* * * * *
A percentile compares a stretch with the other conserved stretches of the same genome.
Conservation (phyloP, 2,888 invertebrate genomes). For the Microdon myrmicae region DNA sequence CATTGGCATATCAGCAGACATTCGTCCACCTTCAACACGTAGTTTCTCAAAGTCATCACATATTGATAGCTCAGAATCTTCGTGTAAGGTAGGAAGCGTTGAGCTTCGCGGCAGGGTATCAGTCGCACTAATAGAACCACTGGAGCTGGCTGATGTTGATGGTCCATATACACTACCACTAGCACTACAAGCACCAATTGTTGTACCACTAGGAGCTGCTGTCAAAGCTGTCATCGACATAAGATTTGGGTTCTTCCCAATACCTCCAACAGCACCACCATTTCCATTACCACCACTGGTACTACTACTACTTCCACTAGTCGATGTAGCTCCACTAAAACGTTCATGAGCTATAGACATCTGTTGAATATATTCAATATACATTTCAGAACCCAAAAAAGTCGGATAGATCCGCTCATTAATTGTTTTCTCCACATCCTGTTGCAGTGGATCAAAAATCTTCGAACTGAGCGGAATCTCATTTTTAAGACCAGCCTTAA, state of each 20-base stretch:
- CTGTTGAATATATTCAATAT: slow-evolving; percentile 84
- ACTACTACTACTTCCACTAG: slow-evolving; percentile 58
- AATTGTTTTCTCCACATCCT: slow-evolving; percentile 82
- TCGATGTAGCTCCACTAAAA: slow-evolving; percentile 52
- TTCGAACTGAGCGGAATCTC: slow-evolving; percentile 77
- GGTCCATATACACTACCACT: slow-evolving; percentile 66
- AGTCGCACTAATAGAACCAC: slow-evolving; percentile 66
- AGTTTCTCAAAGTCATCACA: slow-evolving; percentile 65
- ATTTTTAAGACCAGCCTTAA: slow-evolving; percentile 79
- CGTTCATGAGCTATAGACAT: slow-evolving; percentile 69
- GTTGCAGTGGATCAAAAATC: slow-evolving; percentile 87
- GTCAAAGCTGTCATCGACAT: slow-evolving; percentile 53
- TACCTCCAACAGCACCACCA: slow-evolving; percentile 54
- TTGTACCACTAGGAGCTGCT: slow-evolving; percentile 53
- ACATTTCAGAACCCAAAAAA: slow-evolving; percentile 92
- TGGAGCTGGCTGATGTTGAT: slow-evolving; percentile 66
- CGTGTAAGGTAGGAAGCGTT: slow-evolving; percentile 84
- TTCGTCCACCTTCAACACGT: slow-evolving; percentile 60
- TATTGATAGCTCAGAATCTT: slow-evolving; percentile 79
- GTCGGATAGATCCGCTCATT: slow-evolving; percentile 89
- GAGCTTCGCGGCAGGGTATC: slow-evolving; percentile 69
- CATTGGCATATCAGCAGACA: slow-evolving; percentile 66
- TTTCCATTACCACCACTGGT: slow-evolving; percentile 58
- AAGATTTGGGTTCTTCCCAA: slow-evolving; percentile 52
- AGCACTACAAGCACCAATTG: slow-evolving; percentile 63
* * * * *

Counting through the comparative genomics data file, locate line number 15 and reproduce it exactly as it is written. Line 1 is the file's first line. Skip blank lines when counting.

- TACCTCCAACAGCACCACCA: slow-evolving; percentile 54